I like to think I’m a pastor that manages to keep abreast of the most important trends and statistics for ministry. Maybe you try to do the same. One of the things we sometimes run across when we do that is the point some folks make that the language of the church is too “bloody.” Here’s a sampling of a few hymns from our hymnal: “Believing, we rejoice, to see the curse remove, we bless the Lamb with cheerful voice and sing His bleeding love” (Not All the Blood of Beasts). Or this: “Lift we, then, our voices, swell the mighty flood; Louder still and louder, Praise the precious blood” (Glory Be to Jesus). There is a lot of blood talk in the church, especially in the current season of Lent. Perhaps we find even more of it as we approach the Sunday of the Passion (Palm Sunday) and Good Friday. The church’s critics are right, up to a point. Unlike Palestinian Jews of Jesus’ day, the average American has had no direct (or semi-direct) experience of animal sacrifice. No one should assume that we all will know what “being washed in the blood of Jesus,” signifies, just because we either talk or sing about it. Not all will hear in our words the same things that we hear.
But. Before we sanitize the cross of the crucified Lord Jesus, let’s admit up front that we are hardly immune from blood and gore. Our gaming and entertainment choices feature more of the stuff than we might care to acknowledge. And even in 2017 blood still courses through the human body, carrying the essence of physical life. Blood remains a powerful symbol…the shedding of innocent blood still an event evoking moral outrage. And here’s the thing: You can’t read the account of Jesus’ death in Matthew’s Gospel without encountering blood all over. First there is the guilt (or lack of guilt) of people connected to the shedding of Jesus’ blood: Judas, who recognizes he sinned “by betraying innocent blood” (v. 4); Pilate, who literally washes his hands of the whole business with the unconvincing line, “I am innocent of this man’s blood” (v. 24); the crowds who shout for Jesus’ death with the words “His blood be on us and on our children!” (v. 25). And then there are all the obvious places…never explicit, but always implicit…where the blood of Jesus is found: first at his scourging, then at his mocking, and finally at his crucifixion. You can’t avoid the blood. It’s there.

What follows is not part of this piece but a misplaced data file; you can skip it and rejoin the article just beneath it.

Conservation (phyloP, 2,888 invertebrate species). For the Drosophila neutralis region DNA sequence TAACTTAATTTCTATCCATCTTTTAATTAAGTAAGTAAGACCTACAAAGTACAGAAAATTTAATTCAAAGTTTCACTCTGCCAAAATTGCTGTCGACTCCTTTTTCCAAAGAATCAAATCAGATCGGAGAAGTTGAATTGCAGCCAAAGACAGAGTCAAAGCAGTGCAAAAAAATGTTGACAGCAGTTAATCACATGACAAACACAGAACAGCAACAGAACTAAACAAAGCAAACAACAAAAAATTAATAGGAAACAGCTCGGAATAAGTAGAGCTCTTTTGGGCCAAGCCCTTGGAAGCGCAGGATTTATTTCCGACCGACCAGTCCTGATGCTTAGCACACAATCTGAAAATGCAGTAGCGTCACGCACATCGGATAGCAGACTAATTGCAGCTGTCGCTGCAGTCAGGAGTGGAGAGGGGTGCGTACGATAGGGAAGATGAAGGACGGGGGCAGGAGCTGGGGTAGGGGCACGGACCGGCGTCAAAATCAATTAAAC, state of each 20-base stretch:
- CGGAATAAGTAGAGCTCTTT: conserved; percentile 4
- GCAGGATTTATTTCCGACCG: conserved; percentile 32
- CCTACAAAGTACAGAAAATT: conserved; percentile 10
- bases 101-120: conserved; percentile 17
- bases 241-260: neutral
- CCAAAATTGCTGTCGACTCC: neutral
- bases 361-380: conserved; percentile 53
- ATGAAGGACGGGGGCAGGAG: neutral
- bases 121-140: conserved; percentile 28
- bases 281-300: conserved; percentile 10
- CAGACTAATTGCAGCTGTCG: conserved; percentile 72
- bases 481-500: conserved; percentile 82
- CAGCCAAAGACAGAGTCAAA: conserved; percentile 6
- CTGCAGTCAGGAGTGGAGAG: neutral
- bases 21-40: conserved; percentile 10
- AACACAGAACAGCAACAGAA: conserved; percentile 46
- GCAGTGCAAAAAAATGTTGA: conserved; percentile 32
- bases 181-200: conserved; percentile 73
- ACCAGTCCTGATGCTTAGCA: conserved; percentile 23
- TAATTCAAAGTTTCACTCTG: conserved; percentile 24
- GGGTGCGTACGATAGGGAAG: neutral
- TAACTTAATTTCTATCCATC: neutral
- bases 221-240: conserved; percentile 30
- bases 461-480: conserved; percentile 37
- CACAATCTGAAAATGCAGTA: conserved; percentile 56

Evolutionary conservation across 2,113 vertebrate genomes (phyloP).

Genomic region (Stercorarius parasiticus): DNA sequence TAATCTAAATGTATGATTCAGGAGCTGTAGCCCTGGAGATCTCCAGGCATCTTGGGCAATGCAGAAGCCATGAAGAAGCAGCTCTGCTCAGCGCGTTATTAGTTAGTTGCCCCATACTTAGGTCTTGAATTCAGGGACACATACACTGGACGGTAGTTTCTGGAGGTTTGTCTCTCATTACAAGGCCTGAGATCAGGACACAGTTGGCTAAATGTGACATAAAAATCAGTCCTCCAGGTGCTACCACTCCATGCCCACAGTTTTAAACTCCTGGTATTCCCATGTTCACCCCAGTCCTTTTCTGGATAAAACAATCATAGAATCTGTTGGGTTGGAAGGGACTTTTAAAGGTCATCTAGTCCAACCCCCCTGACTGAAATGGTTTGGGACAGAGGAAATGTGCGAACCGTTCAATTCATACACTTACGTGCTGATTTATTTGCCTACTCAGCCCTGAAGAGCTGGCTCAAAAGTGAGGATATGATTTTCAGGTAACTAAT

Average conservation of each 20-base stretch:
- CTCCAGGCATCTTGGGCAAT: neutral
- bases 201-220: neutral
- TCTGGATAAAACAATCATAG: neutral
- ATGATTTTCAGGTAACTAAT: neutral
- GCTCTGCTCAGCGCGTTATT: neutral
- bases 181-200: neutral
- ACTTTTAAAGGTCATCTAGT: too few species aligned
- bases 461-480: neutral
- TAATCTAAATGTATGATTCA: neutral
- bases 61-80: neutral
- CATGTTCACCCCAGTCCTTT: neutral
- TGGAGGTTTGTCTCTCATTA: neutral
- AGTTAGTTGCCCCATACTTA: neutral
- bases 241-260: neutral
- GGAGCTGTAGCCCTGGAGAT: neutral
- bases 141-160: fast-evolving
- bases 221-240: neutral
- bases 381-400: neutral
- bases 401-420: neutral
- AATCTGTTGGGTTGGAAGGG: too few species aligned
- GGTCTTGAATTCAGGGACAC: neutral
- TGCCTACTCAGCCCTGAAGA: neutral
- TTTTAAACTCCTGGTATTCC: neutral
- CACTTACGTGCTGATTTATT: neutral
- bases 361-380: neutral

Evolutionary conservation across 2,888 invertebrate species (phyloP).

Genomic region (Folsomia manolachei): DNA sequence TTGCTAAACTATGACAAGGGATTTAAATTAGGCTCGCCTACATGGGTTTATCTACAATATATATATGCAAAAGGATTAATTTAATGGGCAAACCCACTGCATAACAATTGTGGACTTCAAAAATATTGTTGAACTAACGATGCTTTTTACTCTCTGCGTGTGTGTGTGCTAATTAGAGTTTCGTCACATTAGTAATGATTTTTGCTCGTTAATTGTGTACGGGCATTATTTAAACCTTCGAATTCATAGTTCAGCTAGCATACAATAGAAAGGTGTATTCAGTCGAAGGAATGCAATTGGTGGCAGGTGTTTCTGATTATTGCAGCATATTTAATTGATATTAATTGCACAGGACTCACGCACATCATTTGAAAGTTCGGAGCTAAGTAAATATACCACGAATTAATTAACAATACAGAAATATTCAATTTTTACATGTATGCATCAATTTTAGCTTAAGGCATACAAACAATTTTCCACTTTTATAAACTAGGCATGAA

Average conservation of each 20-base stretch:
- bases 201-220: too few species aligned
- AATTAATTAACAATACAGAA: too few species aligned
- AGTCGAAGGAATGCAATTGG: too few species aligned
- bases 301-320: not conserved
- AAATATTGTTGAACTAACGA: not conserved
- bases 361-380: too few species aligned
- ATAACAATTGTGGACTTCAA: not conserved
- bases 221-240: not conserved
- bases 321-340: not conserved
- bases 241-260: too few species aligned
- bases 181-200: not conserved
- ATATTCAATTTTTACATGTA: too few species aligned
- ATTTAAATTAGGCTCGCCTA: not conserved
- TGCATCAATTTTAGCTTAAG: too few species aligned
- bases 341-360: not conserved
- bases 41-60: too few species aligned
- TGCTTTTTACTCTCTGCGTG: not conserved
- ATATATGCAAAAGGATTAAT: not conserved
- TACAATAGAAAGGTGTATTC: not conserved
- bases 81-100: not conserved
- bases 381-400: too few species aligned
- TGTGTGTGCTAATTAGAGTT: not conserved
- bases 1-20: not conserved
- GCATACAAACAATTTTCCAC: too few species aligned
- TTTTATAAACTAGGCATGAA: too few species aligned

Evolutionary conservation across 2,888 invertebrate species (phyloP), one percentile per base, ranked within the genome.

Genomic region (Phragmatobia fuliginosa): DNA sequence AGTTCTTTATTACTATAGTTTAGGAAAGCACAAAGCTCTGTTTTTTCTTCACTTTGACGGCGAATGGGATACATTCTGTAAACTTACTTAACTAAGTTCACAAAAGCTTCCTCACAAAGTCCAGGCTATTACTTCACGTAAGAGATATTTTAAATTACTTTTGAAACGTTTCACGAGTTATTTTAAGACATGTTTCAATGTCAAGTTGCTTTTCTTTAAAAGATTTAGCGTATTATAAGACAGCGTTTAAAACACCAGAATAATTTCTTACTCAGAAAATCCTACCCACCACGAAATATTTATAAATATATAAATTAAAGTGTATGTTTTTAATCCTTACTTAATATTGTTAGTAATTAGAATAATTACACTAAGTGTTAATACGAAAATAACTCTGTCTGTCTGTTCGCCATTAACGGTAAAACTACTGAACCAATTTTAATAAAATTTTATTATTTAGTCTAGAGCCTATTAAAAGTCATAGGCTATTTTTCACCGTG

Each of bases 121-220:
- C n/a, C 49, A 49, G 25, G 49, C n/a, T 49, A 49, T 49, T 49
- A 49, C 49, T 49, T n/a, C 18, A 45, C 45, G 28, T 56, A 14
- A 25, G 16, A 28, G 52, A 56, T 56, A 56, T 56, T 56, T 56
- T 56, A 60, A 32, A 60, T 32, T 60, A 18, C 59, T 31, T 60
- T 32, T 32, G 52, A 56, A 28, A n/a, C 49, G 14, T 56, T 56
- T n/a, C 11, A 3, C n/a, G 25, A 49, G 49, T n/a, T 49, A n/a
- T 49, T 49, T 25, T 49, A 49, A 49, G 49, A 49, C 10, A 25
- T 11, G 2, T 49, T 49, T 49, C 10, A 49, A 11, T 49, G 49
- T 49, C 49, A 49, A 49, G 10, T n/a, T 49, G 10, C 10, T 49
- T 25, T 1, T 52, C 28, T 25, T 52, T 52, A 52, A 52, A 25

The blood of Jesus is important. Though we might not have betrayed Jesus as Judas did, like him we are “guilty” of Jesus’ blood: it was Judas’s sins and ours that put Jesus on the cross. But Jesus’ death is so significant…it changed the course of history so completely…that it wrings a double entendre out of the self-incriminating words of the crowd “His blood be on us…” Like them, we are both guilty of Jesus’ blood…and saved by it! Let’s make this the time of year we unapologetically give thanks for the blood of Jesus! By it our sins have been paid for and our salvation has been won. Thank God that Jesus’ blood IS on us! It is the blood of Christ, “like that of a lamb without blemish or spot” that we have been set free (1 Peter 1:18–19).